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Wall Street’s Sprint/T-Mobile Merger Drum Circle

Phillip Dampier June 19, 2017 Competition, Consumer News, Public Policy & Gov't, Sprint, T-Mobile, Wireless Broadband 1 Comment

Wall Street wants a deal between T-Mobile and Sprint rich with fees and “synergies,” but nobody counting the money cares whether consumers will actually get better service or lower prices as a result of another wireless industry merger.

Recently, more players have entered the T-Mo/Sprint Drum Circle, seeming in favor of the merger of America’s third and fourth largest wireless carriers. Moody’s Investor Service wouldn’t go as far as Sprint CEO Marcelo Claure in playing up the deal’s “synergy savings” won from cutting duplicate costs (especially jobs) after the merger, but was willing to say the combination of the two companies could cut their combined costs by $3 billion or more annually. Based on earlier mergers, most savings would come from eliminating redundant cell sites, winning better volume pricing on handsets, dramatic cuts in employees and back office operations, and spectrum sharing.

“Imagine if you had a supercharged maverick now going after AT&T and Verizon to stop this duopoly,” Claure told an audience in Miami.

Wells Fargo called Sprint’s large spectrum holdings in the 2.5GHz band undervalued, and could be an important part of any transaction.

Sprint has more high-band spectrum than any other carrier in the U.S. Much maligned for its inability to penetrate well indoors and for its reduced coverage area, most carriers have not prioritized use of these frequencies. But forthcoming 5G networks, likely to offer a wireless alternative to wired home broadband, will dominate high frequency spectrum, leaving Sprint in excellent condition to participate in the 5G splash yet to come.

Wall Street banks can expect a small fortune in fees advising both companies on a merger deal and to assist in arranging its financing. Any deal will likely be worth more than the $39 billion AT&T was willing to pay for T-Mobile back in 2011. With that kind of money at stake, any merger announcement will likely be followed by millions in spending to lobby for its approval. Washington regulators ultimately rejected AT&T’s 2011 buyout, arguing it was anti-competitive. Reducing the U.S. marketplace to three national cellular networks is likely to again raise concerns that reduced competition will lead to higher prices.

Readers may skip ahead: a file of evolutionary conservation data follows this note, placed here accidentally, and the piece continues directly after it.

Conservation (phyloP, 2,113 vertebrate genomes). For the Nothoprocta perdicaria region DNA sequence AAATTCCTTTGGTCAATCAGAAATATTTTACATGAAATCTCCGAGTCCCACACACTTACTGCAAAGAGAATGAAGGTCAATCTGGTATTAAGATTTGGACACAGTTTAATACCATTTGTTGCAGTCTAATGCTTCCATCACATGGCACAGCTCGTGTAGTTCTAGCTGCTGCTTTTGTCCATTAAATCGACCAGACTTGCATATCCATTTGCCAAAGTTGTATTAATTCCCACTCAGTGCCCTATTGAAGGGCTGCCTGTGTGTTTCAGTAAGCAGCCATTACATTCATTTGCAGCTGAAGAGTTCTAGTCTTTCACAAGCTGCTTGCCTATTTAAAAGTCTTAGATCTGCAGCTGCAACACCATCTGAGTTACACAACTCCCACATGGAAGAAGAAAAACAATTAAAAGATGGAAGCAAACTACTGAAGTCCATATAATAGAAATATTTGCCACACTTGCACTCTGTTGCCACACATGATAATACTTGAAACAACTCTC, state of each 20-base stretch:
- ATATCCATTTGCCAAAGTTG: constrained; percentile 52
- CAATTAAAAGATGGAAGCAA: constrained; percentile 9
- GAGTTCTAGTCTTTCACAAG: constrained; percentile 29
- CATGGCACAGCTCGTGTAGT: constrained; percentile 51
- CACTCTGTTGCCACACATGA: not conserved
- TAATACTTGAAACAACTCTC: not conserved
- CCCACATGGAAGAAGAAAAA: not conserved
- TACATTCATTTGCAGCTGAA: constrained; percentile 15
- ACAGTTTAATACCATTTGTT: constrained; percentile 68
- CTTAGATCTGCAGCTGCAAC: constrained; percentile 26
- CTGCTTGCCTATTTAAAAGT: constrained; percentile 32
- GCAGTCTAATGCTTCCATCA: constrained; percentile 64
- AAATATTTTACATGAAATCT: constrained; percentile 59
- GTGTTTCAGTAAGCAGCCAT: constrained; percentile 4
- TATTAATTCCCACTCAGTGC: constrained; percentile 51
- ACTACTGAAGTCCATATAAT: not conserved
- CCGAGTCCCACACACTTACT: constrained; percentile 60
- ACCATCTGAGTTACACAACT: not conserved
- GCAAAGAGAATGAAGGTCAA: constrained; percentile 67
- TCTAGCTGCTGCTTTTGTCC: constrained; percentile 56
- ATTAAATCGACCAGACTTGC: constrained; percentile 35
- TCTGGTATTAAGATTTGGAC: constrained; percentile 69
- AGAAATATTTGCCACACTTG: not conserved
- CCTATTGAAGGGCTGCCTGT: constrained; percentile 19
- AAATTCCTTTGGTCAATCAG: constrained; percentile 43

A merger is also likely to be disruptive to customers, particularly because Sprint and T-Mobile run very different operations and systems. Moody’s predicted it could take up to five years for any merger to fully consummate, giving AT&T and Verizon considerable lead time to bolster their networks and offerings. Moody’s notes Sprint also has a history with bad merger deals, notably its acquisition of Nextel, which proved to be a distracting nightmare.

“If [another merger] stalls or is derailed by operational missteps, the downside is catastrophic,” Moody’s noted.

Currently there is 1 comment on this Article:

  1. Paul Houle says:

    A Sprint/T-Mobile merger makes no sense to me.

    Sprint uses CDMA technology (like Verizon) and T-Mobil uses GSM technology (like AT&T) for voice. Both use LTE for data, although we may see voice-over-LTE expand in the future.

    It is a tough problem to merge two networks that use the same basic technology (think of Frontier’s botched takeover of wirelines from AT&T and Verizon) and a much tougher problem to merge two networks that use different technologies. Sprint spent $36 billion to acquire Nextel in 2005, only to take a $30 billion loss. I think the default analysis for a Sprint/T-Mobil merger would that it would be a shareholder value incinerator, and it would be the burden of anybody else to make a case otherwise.







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